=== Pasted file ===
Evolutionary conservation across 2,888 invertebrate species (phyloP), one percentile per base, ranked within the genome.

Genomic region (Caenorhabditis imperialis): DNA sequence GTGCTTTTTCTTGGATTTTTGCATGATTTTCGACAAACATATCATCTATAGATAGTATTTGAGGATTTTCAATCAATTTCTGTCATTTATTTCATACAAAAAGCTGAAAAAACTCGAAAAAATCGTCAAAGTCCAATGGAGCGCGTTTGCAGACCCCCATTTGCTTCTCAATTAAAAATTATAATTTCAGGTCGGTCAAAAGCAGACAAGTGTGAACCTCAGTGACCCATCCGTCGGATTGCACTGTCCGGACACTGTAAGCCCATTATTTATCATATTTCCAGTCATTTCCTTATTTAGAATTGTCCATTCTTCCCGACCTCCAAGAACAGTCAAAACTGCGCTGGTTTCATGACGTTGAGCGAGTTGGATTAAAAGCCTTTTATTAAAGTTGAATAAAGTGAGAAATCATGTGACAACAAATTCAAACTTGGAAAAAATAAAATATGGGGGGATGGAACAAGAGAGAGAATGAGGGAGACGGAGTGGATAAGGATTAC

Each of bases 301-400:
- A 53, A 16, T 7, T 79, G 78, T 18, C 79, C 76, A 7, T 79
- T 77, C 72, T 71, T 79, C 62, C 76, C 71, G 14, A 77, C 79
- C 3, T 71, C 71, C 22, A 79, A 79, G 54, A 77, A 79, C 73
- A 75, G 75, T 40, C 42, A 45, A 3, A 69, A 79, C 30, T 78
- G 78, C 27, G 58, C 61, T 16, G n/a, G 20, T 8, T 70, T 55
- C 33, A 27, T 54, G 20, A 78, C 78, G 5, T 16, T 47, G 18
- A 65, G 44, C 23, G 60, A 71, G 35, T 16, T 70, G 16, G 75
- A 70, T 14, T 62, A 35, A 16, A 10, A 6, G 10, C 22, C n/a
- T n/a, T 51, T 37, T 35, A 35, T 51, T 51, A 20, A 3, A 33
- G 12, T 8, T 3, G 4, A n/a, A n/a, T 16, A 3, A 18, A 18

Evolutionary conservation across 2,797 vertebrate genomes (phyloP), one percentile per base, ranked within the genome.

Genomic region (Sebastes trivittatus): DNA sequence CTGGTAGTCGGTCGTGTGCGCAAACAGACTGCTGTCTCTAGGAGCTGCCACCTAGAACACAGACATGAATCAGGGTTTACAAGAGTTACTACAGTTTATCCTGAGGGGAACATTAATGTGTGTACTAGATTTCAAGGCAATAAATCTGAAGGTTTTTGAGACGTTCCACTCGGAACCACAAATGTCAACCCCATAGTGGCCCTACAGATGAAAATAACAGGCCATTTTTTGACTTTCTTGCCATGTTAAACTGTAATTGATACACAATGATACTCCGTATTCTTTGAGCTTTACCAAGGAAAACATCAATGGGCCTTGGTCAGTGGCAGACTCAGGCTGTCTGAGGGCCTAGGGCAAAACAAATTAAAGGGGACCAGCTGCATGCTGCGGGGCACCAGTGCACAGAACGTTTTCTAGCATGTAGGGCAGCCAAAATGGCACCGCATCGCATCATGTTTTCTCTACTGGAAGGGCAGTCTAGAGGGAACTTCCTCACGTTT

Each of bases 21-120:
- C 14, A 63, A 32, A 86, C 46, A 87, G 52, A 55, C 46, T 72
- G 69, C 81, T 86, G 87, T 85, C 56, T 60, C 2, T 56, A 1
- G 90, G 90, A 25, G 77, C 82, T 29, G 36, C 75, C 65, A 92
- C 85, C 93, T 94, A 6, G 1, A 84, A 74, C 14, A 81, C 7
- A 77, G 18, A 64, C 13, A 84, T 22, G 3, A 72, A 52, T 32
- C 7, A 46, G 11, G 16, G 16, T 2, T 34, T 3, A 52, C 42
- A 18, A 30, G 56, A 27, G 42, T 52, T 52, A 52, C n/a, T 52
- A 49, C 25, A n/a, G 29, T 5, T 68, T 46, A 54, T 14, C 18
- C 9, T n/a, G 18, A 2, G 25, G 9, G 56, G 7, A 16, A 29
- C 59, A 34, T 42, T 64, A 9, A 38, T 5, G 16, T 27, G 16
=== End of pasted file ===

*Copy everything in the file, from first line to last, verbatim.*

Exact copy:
Evolutionary conservation across 2,888 invertebrate species (phyloP), one percentile per base, ranked within the genome.

Genomic region (Caenorhabditis imperialis): DNA sequence GTGCTTTTTCTTGGATTTTTGCATGATTTTCGACAAACATATCATCTATAGATAGTATTTGAGGATTTTCAATCAATTTCTGTCATTTATTTCATACAAAAAGCTGAAAAAACTCGAAAAAATCGTCAAAGTCCAATGGAGCGCGTTTGCAGACCCCCATTTGCTTCTCAATTAAAAATTATAATTTCAGGTCGGTCAAAAGCAGACAAGTGTGAACCTCAGTGACCCATCCGTCGGATTGCACTGTCCGGACACTGTAAGCCCATTATTTATCATATTTCCAGTCATTTCCTTATTTAGAATTGTCCATTCTTCCCGACCTCCAAGAACAGTCAAAACTGCGCTGGTTTCATGACGTTGAGCGAGTTGGATTAAAAGCCTTTTATTAAAGTTGAATAAAGTGAGAAATCATGTGACAACAAATTCAAACTTGGAAAAAATAAAATATGGGGGGATGGAACAAGAGAGAGAATGAGGGAGACGGAGTGGATAAGGATTAC

Each of bases 301-400:
- A 53, A 16, T 7, T 79, G 78, T 18, C 79, C 76, A 7, T 79
- T 77, C 72, T 71, T 79, C 62, C 76, C 71, G 14, A 77, C 79
- C 3, T 71, C 71, C 22, A 79, A 79, G 54, A 77, A 79, C 73
- A 75, G 75, T 40, C 42, A 45, A 3, A 69, A 79, C 30, T 78
- G 78, C 27, G 58, C 61, T 16, G n/a, G 20, T 8, T 70, T 55
- C 33, A 27, T 54, G 20, A 78, C 78, G 5, T 16, T 47, G 18
- A 65, G 44, C 23, G 60, A 71, G 35, T 16, T 70, G 16, G 75
- A 70, T 14, T 62, A 35, A 16, A 10, A 6, G 10, C 22, C n/a
- T n/a, T 51, T 37, T 35, A 35, T 51, T 51, A 20, A 3, A 33
- G 12, T 8, T 3, G 4, A n/a, A n/a, T 16, A 3, A 18, A 18

Evolutionary conservation across 2,797 vertebrate genomes (phyloP), one percentile per base, ranked within the genome.

Genomic region (Sebastes trivittatus): DNA sequence CTGGTAGTCGGTCGTGTGCGCAAACAGACTGCTGTCTCTAGGAGCTGCCACCTAGAACACAGACATGAATCAGGGTTTACAAGAGTTACTACAGTTTATCCTGAGGGGAACATTAATGTGTGTACTAGATTTCAAGGCAATAAATCTGAAGGTTTTTGAGACGTTCCACTCGGAACCACAAATGTCAACCCCATAGTGGCCCTACAGATGAAAATAACAGGCCATTTTTTGACTTTCTTGCCATGTTAAACTGTAATTGATACACAATGATACTCCGTATTCTTTGAGCTTTACCAAGGAAAACATCAATGGGCCTTGGTCAGTGGCAGACTCAGGCTGTCTGAGGGCCTAGGGCAAAACAAATTAAAGGGGACCAGCTGCATGCTGCGGGGCACCAGTGCACAGAACGTTTTCTAGCATGTAGGGCAGCCAAAATGGCACCGCATCGCATCATGTTTTCTCTACTGGAAGGGCAGTCTAGAGGGAACTTCCTCACGTTT

Each of bases 21-120:
- C 14, A 63, A 32, A 86, C 46, A 87, G 52, A 55, C 46, T 72
- G 69, C 81, T 86, G 87, T 85, C 56, T 60, C 2, T 56, A 1
- G 90, G 90, A 25, G 77, C 82, T 29, G 36, C 75, C 65, A 92
- C 85, C 93, T 94, A 6, G 1, A 84, A 74, C 14, A 81, C 7
- A 77, G 18, A 64, C 13, A 84, T 22, G 3, A 72, A 52, T 32
- C 7, A 46, G 11, G 16, G 16, T 2, T 34, T 3, A 52, C 42
- A 18, A 30, G 56, A 27, G 42, T 52, T 52, A 52, C n/a, T 52
- A 49, C 25, A n/a, G 29, T 5, T 68, T 46, A 54, T 14, C 18
- C 9, T n/a, G 18, A 2, G 25, G 9, G 56, G 7, A 16, A 29
- C 59, A 34, T 42, T 64, A 9, A 38, T 5, G 16, T 27, G 16